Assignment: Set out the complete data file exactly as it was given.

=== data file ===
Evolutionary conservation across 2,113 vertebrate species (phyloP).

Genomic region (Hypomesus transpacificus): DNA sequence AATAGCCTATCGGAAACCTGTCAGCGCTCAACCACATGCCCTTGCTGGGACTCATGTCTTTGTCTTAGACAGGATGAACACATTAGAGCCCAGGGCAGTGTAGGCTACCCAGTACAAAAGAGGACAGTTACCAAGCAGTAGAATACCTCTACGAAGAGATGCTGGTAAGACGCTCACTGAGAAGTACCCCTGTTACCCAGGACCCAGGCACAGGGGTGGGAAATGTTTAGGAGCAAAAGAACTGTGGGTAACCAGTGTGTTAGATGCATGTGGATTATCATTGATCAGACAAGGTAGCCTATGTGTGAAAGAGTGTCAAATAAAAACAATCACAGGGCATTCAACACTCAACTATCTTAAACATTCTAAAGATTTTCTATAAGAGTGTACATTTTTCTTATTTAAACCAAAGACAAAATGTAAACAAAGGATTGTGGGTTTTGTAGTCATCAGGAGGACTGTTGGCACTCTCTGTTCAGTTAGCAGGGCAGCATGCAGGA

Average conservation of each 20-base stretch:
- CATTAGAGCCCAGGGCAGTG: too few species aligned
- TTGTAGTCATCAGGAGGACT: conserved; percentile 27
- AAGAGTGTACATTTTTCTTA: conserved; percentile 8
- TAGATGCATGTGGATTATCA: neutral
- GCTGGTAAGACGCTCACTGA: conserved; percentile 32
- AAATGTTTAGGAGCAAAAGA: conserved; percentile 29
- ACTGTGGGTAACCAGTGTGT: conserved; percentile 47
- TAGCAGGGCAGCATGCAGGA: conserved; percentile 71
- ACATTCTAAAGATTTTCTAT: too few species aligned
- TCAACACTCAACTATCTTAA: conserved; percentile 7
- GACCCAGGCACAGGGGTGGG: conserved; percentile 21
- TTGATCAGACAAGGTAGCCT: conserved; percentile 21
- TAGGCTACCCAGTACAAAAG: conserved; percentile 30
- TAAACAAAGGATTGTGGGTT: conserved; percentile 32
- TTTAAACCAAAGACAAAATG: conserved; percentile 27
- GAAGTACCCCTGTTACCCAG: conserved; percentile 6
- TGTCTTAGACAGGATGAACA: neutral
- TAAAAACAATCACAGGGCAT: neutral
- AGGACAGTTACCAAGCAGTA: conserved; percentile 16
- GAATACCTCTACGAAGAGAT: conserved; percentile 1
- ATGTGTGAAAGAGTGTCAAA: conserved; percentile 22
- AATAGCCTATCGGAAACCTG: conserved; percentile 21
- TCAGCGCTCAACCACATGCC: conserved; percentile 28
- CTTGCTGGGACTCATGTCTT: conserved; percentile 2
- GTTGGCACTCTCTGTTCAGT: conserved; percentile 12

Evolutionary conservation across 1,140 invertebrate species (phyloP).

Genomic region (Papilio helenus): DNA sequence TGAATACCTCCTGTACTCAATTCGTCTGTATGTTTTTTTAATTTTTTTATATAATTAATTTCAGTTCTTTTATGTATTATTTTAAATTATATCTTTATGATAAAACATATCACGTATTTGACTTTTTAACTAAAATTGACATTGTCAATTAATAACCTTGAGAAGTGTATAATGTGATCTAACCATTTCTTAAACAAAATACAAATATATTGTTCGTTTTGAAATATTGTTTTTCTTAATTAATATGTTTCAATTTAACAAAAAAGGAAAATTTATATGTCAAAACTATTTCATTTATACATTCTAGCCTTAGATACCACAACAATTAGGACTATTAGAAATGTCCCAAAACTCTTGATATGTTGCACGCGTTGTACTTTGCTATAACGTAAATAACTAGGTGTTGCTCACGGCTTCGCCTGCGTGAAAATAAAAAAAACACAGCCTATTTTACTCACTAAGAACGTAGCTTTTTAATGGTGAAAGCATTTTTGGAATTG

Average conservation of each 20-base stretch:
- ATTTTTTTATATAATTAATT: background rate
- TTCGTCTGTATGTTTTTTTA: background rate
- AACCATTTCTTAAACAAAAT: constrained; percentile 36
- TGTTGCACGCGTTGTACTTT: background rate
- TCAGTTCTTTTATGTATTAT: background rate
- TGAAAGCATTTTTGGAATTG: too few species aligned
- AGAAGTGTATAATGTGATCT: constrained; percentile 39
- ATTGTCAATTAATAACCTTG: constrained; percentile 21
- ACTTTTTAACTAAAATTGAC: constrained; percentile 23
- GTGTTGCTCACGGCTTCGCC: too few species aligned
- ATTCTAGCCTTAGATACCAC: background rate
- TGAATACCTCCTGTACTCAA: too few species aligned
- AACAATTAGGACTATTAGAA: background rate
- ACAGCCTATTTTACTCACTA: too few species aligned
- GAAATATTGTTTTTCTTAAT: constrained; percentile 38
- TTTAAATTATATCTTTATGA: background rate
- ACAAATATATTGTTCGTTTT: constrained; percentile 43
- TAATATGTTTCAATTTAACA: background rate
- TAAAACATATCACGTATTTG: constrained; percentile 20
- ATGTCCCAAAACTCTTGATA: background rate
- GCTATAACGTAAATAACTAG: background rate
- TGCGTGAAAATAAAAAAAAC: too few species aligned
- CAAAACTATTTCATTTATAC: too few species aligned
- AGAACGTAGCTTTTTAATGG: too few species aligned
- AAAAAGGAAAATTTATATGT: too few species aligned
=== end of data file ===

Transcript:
Evolutionary conservation across 2,113 vertebrate species (phyloP).

Genomic region (Hypomesus transpacificus): DNA sequence AATAGCCTATCGGAAACCTGTCAGCGCTCAACCACATGCCCTTGCTGGGACTCATGTCTTTGTCTTAGACAGGATGAACACATTAGAGCCCAGGGCAGTGTAGGCTACCCAGTACAAAAGAGGACAGTTACCAAGCAGTAGAATACCTCTACGAAGAGATGCTGGTAAGACGCTCACTGAGAAGTACCCCTGTTACCCAGGACCCAGGCACAGGGGTGGGAAATGTTTAGGAGCAAAAGAACTGTGGGTAACCAGTGTGTTAGATGCATGTGGATTATCATTGATCAGACAAGGTAGCCTATGTGTGAAAGAGTGTCAAATAAAAACAATCACAGGGCATTCAACACTCAACTATCTTAAACATTCTAAAGATTTTCTATAAGAGTGTACATTTTTCTTATTTAAACCAAAGACAAAATGTAAACAAAGGATTGTGGGTTTTGTAGTCATCAGGAGGACTGTTGGCACTCTCTGTTCAGTTAGCAGGGCAGCATGCAGGA

Average conservation of each 20-base stretch:
- CATTAGAGCCCAGGGCAGTG: too few species aligned
- TTGTAGTCATCAGGAGGACT: conserved; percentile 27
- AAGAGTGTACATTTTTCTTA: conserved; percentile 8
- TAGATGCATGTGGATTATCA: neutral
- GCTGGTAAGACGCTCACTGA: conserved; percentile 32
- AAATGTTTAGGAGCAAAAGA: conserved; percentile 29
- ACTGTGGGTAACCAGTGTGT: conserved; percentile 47
- TAGCAGGGCAGCATGCAGGA: conserved; percentile 71
- ACATTCTAAAGATTTTCTAT: too few species aligned
- TCAACACTCAACTATCTTAA: conserved; percentile 7
- GACCCAGGCACAGGGGTGGG: conserved; percentile 21
- TTGATCAGACAAGGTAGCCT: conserved; percentile 21
- TAGGCTACCCAGTACAAAAG: conserved; percentile 30
- TAAACAAAGGATTGTGGGTT: conserved; percentile 32
- TTTAAACCAAAGACAAAATG: conserved; percentile 27
- GAAGTACCCCTGTTACCCAG: conserved; percentile 6
- TGTCTTAGACAGGATGAACA: neutral
- TAAAAACAATCACAGGGCAT: neutral
- AGGACAGTTACCAAGCAGTA: conserved; percentile 16
- GAATACCTCTACGAAGAGAT: conserved; percentile 1
- ATGTGTGAAAGAGTGTCAAA: conserved; percentile 22
- AATAGCCTATCGGAAACCTG: conserved; percentile 21
- TCAGCGCTCAACCACATGCC: conserved; percentile 28
- CTTGCTGGGACTCATGTCTT: conserved; percentile 2
- GTTGGCACTCTCTGTTCAGT: conserved; percentile 12

Evolutionary conservation across 1,140 invertebrate species (phyloP).

Genomic region (Papilio helenus): DNA sequence TGAATACCTCCTGTACTCAATTCGTCTGTATGTTTTTTTAATTTTTTTATATAATTAATTTCAGTTCTTTTATGTATTATTTTAAATTATATCTTTATGATAAAACATATCACGTATTTGACTTTTTAACTAAAATTGACATTGTCAATTAATAACCTTGAGAAGTGTATAATGTGATCTAACCATTTCTTAAACAAAATACAAATATATTGTTCGTTTTGAAATATTGTTTTTCTTAATTAATATGTTTCAATTTAACAAAAAAGGAAAATTTATATGTCAAAACTATTTCATTTATACATTCTAGCCTTAGATACCACAACAATTAGGACTATTAGAAATGTCCCAAAACTCTTGATATGTTGCACGCGTTGTACTTTGCTATAACGTAAATAACTAGGTGTTGCTCACGGCTTCGCCTGCGTGAAAATAAAAAAAACACAGCCTATTTTACTCACTAAGAACGTAGCTTTTTAATGGTGAAAGCATTTTTGGAATTG

Average conservation of each 20-base stretch:
- ATTTTTTTATATAATTAATT: background rate
- TTCGTCTGTATGTTTTTTTA: background rate
- AACCATTTCTTAAACAAAAT: constrained; percentile 36
- TGTTGCACGCGTTGTACTTT: background rate
- TCAGTTCTTTTATGTATTAT: background rate
- TGAAAGCATTTTTGGAATTG: too few species aligned
- AGAAGTGTATAATGTGATCT: constrained; percentile 39
- ATTGTCAATTAATAACCTTG: constrained; percentile 21
- ACTTTTTAACTAAAATTGAC: constrained; percentile 23
- GTGTTGCTCACGGCTTCGCC: too few species aligned
- ATTCTAGCCTTAGATACCAC: background rate
- TGAATACCTCCTGTACTCAA: too few species aligned
- AACAATTAGGACTATTAGAA: background rate
- ACAGCCTATTTTACTCACTA: too few species aligned
- GAAATATTGTTTTTCTTAAT: constrained; percentile 38
- TTTAAATTATATCTTTATGA: background rate
- ACAAATATATTGTTCGTTTT: constrained; percentile 43
- TAATATGTTTCAATTTAACA: background rate
- TAAAACATATCACGTATTTG: constrained; percentile 20
- ATGTCCCAAAACTCTTGATA: background rate
- GCTATAACGTAAATAACTAG: background rate
- TGCGTGAAAATAAAAAAAAC: too few species aligned
- CAAAACTATTTCATTTATAC: too few species aligned
- AGAACGTAGCTTTTTAATGG: too few species aligned
- AAAAAGGAAAATTTATATGT: too few species aligned